A Washington school district is reeling after a school board meeting led by a Black superintendent was interrupted by virtual attendees — one displaying an image of George Floyd as a looped recording of racial slurs played.
Police in Enumclaw, a city about 50 miles southeast of Seattle, are now investigating the “deeply disturbing” Nov. 22 incident of what is often referred to as “Zoom-bombing” as a possible hate crime, the department said in a Wednesday statement.
Two Zoom attendees interrupted the hybrid virtual and in-person meeting by repeating racial slurs, the Enumclaw School District said in a statement. One of the individuals had in their frame an image of Floyd, whose murder by a Minneapolis police officer last year led to nationwide protests demanding police accountability and reform. The other appeared to be an elderly white man, the district said.
The district said it is cooperating with the police investigation, which has identified two IP addresses in connection with the incident. District officials added in the statement that virtual school board meeting attendees will now only be allowed to view the meeting and those wanting to publicly comment must attend in person.
“Let it be clear, hate has no home here,” the statement said.
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The incident at Enumclaw is only the latest in a surge of disruptive behavior at school board meetings nationwide as anger boils over during debates on pandemic precautions, racism and critical race theory. Once quiet, ill-attended public meetings have become the epicenter of tense, sometimes violent clashes as angry mobs, assaults and arrests have become increasingly common.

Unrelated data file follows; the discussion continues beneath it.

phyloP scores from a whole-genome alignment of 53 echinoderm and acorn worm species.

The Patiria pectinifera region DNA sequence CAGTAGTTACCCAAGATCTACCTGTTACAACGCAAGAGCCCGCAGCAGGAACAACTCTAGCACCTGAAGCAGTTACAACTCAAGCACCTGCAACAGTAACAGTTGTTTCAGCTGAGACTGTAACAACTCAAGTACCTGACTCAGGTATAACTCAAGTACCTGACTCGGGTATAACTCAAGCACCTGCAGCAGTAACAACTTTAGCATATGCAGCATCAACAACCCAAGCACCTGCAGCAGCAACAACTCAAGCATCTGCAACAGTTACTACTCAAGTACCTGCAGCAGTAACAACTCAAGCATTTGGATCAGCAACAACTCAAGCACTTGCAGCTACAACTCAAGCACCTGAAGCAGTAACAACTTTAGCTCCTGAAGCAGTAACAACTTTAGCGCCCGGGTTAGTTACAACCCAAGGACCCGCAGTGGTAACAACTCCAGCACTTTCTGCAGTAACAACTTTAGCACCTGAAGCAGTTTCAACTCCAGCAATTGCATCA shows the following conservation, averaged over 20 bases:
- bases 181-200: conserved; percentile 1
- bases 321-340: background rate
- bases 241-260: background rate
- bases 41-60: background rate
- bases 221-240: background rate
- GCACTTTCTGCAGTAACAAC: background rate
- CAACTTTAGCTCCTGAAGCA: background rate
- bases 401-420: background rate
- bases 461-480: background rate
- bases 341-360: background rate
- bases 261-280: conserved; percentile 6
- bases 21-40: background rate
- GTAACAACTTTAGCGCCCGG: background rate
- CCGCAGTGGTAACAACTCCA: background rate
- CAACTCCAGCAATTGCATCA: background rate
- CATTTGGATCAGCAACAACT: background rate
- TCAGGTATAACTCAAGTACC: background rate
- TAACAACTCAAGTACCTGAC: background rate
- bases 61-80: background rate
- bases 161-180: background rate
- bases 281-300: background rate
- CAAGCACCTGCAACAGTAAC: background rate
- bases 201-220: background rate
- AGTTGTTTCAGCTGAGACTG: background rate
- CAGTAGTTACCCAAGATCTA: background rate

Just last month, someone interrupted an online California school district equity committee meeting by yelling a racial slur and displaying pornographic images, the San Francisco Chronicle reported. In a separate incident, two people hurled transphobic and anti-Semitic remarks at a Pennsylvania school district meeting, according to the Morning Call.
The National School Boards Association has said the unruly conduct, including death threats directed at school board members, has at times risen to a form of domestic terrorism. In an October letter to President Joe Biden’s administration, the group requested a federal investigation and help from the FBI to maintain safety of school board members and district officials.
Attorney General Merrick Garland in October ordered the FBI to address a “disturbing trend” in violent threats against school officials and teachers.
Zoom-bombing, which refers to disruptive intrusions of online video meetings often using pornography or hate speech, has also become a concern as public meetings turned virtual amid the pandemic. During the pandemic, racist Zoom-bombing attacks have targeted Alcoholics Anonymous meetings, doctoral dissertation defenses, children’s storytelling events, school district meetings, poetry workshops, Black History Month events and more.
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The Nov. 22 Zoom-bombing in Enumclaw shook the community and the school district’s superintendent Shaun Carey, who told residents in a letter that though this isn’t the first racist experience he’s faced, it left him “unsettled and disheartened.” He said the words and images used by the Zoom-bombers “were aimed at degrading people of color.”
Enumclaw’s city council and Mayor Jan Molinaro said in a statement the “horrid incident” marked “a day to mourn in our city,” adding that “some of our town pride died” that day.
“If we in this community don’t denounce what occurred…what will all our children continue to think? What will be passed along?” the statement said. “It is time to end this hateful rhetoric and set examples of strength and unity.”